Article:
First Arab mission to Mars to launch in July

The first Arab space mission to Mars is ready for a mid-July start, news wires reported. Named Amal, meaning Hope, the robotic craft is due to lift off from the Japanese island of Tanegashima during a narrow launch window about 14 July. It will pass the 493 million km to the Red Planet for about seven months, and then will remain in Martian orbit for an entire Martian year, 687 days, to gather sufficient data.

Powered by a Japanese rocket, Amal will be carrying three types of sensors for measuring the complex make-up of Mars's atmosphere. These include a high-resolution multiband camera for measuring the planet's dust and ozone, an infrared spectrometer for measuring the lower atmosphere, and an ultraviolet spectrometer for measuring oxygen and hydrogen levels. 

The mission is financed and organised by the United Arab Emirates, and the programme's science lead Sarah Al-Amiri said at a briefing last Monday the project should be a major incentive for young Arab scientists to embark on a career in space engineering. The UAE already has a track record of space travel. It has sent satellites into the Earth's orbit and an astronaut to the International Space Station.  

UAE project leaders working on the mission have reminded the world that, eight centuries ago, Arab inventors and intellectuals were right at the forefront of scientific discovery. So today, the ruler of Dubai, one of the seven emirates that make up the UAE, is hoping this ambitious project will rekindle a sense of cultural pride and help the region to diversify away from its dependence on the oil industry.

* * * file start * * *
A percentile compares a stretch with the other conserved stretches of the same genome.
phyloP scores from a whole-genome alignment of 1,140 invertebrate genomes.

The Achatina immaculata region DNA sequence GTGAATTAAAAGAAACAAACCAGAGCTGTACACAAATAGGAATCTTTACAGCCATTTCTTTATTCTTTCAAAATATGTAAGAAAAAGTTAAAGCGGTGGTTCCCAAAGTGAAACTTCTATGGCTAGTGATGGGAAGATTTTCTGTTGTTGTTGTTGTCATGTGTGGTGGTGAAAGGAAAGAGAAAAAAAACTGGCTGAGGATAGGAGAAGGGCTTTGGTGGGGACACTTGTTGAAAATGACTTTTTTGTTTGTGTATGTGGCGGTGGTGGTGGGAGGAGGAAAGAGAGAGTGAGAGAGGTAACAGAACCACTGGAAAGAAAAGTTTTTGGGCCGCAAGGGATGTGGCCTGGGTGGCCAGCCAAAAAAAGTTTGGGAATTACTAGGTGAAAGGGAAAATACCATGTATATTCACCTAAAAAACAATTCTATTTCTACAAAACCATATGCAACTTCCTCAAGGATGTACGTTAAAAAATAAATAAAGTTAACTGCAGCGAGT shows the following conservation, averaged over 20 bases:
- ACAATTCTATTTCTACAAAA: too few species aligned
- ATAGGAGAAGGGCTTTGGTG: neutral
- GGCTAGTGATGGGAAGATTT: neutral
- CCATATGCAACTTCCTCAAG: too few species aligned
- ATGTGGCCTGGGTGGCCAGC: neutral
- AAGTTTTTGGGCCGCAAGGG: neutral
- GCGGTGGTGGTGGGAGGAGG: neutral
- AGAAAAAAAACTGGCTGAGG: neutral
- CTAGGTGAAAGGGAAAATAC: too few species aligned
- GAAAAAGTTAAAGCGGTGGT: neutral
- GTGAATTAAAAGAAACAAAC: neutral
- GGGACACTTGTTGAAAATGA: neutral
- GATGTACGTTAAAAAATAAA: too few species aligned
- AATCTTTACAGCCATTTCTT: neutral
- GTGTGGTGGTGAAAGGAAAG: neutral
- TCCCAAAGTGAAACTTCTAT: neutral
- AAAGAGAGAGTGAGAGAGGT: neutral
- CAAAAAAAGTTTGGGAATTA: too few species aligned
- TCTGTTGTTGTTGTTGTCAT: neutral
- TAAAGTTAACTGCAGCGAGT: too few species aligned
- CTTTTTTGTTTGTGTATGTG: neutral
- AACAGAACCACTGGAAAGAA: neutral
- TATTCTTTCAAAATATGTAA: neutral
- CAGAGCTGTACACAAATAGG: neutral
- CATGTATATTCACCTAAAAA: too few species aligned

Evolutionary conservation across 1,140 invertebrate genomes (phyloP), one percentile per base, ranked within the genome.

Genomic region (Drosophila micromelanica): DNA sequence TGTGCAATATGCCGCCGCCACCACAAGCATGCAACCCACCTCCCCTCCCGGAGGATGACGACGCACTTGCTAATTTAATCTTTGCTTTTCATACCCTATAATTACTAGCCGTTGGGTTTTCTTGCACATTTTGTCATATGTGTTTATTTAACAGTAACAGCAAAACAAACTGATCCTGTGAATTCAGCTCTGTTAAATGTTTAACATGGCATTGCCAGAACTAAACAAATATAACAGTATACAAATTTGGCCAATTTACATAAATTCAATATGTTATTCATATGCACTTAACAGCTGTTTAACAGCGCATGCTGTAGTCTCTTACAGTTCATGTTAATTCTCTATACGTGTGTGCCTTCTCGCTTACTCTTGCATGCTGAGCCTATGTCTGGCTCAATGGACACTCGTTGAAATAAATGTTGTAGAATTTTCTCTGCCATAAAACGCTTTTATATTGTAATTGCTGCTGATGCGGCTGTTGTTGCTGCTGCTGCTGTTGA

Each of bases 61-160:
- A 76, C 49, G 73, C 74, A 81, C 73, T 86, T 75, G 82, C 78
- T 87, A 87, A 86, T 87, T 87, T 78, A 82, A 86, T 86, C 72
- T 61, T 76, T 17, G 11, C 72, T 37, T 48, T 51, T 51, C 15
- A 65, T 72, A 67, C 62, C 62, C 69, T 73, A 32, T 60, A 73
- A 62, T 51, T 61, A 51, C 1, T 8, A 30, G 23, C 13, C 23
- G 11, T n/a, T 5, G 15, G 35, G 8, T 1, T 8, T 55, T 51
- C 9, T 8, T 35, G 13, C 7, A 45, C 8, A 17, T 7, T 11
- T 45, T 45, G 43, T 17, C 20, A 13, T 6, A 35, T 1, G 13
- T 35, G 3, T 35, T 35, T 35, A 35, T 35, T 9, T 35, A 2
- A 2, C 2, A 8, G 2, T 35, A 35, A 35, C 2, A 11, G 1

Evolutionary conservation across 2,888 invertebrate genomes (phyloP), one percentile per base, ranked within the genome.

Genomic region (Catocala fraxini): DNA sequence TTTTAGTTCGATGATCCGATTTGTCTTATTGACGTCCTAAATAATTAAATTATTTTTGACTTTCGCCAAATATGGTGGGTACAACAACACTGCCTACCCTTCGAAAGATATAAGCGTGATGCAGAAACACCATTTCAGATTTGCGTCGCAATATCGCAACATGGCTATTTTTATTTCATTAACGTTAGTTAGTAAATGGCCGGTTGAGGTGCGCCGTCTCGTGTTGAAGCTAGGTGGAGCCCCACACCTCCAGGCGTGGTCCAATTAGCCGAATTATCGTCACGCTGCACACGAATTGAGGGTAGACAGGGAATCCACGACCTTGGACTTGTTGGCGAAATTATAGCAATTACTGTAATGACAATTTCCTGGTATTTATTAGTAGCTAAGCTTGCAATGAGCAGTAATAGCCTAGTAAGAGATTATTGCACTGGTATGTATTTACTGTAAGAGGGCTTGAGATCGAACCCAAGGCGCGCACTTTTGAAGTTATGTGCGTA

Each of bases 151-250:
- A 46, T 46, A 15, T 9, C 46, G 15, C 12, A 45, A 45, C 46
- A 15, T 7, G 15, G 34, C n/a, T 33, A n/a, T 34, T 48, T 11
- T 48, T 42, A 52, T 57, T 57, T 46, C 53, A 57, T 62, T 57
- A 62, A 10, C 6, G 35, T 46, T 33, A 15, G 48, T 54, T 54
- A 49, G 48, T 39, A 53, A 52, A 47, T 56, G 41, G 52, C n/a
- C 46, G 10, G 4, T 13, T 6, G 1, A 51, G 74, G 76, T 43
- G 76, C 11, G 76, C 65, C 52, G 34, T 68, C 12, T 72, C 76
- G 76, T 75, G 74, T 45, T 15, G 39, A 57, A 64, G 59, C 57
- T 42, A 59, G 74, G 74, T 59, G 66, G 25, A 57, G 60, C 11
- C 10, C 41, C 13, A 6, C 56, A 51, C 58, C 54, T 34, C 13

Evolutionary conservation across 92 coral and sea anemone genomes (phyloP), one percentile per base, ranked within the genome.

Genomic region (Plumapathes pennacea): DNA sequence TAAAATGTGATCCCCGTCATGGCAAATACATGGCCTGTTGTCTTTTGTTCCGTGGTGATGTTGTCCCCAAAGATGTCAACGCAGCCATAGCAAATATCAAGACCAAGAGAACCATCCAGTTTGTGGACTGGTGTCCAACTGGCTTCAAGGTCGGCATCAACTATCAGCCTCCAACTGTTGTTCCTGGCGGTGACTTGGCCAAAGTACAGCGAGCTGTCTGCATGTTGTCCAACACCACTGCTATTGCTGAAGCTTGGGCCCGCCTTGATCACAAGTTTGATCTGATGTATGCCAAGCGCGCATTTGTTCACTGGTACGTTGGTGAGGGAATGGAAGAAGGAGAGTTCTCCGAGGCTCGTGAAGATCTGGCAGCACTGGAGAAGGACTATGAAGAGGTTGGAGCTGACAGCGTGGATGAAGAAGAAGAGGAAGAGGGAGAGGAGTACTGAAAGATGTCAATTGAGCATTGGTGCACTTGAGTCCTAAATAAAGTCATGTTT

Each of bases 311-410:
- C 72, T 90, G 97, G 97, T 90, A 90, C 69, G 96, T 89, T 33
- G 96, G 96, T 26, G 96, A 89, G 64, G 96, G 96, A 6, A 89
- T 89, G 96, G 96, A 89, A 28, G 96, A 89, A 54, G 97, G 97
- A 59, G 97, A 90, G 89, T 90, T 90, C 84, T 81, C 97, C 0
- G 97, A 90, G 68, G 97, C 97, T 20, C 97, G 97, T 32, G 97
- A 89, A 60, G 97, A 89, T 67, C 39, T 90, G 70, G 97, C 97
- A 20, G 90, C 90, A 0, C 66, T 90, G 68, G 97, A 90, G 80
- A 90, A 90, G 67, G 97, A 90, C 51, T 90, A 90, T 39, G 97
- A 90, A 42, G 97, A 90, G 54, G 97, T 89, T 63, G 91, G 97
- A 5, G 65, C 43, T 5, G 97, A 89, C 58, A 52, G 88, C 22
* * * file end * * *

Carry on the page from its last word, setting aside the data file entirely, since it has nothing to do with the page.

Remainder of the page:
The Hope Probe will be the first probe to provide a complete picture of the Martian atmosphere and its layers when it reaches the red planet's orbit in 2021. It will help answer key questions about the global Martian atmosphere and the loss of hydrogen and oxygen gases into space over the span of one Martian year. 

Provided it does reach Mars, Hope will arrive at the red planet in the same year that the UAE celebrates 50 years since its founding as a nation in 1971. Certainly no one could accuse the country of lacking in ambition. It has vowed to build a human settlement on Mars by the year 2117.

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